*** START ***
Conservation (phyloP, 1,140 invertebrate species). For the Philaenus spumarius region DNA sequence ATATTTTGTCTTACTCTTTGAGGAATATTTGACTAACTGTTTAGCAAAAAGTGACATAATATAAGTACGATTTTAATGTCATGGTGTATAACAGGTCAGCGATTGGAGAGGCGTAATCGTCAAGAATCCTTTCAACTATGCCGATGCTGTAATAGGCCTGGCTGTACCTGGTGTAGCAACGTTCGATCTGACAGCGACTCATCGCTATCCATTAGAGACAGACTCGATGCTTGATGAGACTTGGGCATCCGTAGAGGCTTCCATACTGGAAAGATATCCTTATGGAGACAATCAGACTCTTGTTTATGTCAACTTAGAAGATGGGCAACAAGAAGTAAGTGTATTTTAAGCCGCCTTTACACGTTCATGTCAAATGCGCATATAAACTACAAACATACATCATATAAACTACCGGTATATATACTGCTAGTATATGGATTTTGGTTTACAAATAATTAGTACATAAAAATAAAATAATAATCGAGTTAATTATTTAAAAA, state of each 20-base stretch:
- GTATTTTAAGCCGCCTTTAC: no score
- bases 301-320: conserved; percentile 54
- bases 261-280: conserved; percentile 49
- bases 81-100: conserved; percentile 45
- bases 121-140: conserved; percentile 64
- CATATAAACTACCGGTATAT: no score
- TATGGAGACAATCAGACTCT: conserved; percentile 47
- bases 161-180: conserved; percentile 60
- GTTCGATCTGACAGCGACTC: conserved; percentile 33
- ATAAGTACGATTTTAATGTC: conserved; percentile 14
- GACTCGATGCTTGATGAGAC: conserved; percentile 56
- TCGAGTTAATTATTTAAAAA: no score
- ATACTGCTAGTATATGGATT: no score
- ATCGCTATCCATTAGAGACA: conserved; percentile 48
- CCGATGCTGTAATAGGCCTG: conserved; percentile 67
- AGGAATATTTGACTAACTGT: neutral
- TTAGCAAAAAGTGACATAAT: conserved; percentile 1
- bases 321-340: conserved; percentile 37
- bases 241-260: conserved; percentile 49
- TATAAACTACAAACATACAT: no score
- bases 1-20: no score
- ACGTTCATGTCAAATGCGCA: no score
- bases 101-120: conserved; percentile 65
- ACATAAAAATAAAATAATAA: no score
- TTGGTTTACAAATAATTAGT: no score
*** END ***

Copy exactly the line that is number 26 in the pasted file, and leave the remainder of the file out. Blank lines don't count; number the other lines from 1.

- TTGGTTTACAAATAATTAGT: no score